The Union wasn’t alone in depending on African-American nurses. Some Confederates hospitals relied on black nurses to help care for the overwhelming number of sick and wounded. The largest Confederate hospital, Chimborazo Hospital in Richmond, Va., used hundreds of African-Americans, most of them male slaves, to provide care to thousands of patients.

The surgeon in charge of the hospital in 1862, James Brown McCaw, wrote, “It will be entirely impossible to continue the hospital without them.” After Richmond was captured in April 1865, the Union turned it into a hospital to treat black soldiers.

When the war ended, the contributions of many of these African-Americans were largely forgotten. In fact, when William P. Powell Jr., who served as the surgeon in charge of the Contraband Hospital after Augusta’s departure, retired from medicine in 1891 because of poor health and a disability, the government denied his request for a pension, citing his role as a contract surgeon rather than a commissioned officer and determining that he did not have enough proof of his disability.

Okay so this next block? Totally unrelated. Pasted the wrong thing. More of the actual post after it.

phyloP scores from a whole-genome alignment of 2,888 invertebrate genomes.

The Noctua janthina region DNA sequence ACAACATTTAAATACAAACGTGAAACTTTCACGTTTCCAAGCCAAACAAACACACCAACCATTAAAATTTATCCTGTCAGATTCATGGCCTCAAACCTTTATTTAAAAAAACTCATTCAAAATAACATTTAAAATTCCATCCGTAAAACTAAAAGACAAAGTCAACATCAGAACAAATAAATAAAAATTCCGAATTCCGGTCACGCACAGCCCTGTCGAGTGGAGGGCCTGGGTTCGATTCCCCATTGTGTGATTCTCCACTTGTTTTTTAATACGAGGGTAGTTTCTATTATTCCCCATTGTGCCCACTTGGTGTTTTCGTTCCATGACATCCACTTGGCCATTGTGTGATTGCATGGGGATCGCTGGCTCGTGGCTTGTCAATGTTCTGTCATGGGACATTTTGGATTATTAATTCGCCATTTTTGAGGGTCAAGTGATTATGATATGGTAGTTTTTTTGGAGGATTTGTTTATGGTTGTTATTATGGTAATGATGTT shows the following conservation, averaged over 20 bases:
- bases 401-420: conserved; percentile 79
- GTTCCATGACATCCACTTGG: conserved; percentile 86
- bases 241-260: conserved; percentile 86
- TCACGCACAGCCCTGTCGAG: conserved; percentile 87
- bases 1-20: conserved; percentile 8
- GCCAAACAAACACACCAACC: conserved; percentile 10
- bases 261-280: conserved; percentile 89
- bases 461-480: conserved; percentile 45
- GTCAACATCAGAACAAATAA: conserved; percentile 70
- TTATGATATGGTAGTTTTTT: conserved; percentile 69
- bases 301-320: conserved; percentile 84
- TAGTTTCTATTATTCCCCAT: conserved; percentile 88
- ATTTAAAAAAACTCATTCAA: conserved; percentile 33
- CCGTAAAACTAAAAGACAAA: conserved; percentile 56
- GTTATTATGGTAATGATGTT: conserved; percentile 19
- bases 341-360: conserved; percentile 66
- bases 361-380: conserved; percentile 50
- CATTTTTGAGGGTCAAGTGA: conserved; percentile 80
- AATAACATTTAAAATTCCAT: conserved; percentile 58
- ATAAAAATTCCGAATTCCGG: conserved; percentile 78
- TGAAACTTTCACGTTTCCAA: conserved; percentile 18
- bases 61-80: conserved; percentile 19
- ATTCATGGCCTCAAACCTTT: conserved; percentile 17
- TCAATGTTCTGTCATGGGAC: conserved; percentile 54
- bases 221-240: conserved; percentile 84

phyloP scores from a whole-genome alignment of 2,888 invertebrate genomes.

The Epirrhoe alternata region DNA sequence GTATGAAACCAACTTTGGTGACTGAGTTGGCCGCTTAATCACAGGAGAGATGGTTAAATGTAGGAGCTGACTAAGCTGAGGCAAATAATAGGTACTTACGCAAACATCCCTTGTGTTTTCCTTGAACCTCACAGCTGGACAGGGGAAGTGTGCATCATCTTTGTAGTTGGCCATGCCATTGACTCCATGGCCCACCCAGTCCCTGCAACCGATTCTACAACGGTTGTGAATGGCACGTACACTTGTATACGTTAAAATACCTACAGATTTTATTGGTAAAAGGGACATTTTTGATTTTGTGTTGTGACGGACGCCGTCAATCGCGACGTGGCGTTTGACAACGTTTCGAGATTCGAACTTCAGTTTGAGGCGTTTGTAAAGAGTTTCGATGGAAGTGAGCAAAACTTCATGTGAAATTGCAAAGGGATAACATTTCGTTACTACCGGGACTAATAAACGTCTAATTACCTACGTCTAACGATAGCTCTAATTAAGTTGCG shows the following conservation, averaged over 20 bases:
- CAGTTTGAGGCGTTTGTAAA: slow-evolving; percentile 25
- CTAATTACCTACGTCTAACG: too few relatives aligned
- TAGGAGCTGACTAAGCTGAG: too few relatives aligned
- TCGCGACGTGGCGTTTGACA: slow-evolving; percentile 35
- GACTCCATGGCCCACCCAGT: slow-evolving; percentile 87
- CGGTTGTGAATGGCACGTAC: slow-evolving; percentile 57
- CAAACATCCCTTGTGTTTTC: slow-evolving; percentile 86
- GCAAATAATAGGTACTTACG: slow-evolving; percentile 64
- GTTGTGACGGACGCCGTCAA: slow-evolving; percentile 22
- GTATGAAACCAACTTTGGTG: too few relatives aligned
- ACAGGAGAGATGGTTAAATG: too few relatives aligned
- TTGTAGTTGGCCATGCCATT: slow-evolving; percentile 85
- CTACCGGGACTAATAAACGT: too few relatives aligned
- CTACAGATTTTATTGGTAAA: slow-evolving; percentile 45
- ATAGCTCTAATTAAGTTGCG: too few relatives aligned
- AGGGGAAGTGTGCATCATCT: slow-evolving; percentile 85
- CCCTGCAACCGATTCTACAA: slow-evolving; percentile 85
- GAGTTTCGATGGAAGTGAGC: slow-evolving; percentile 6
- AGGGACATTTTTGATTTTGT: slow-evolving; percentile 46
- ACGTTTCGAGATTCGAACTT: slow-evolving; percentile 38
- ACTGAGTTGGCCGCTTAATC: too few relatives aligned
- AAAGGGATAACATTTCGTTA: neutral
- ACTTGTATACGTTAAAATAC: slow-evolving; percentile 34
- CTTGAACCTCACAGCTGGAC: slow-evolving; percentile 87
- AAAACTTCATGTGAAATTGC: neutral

Powell spent the next 24 years fighting the decision, and even wrote letters to Presidents William McKinley and Theodore Roosevelt asking for their assistance, until his death in 1915 at the age of 81. He never received his pension.


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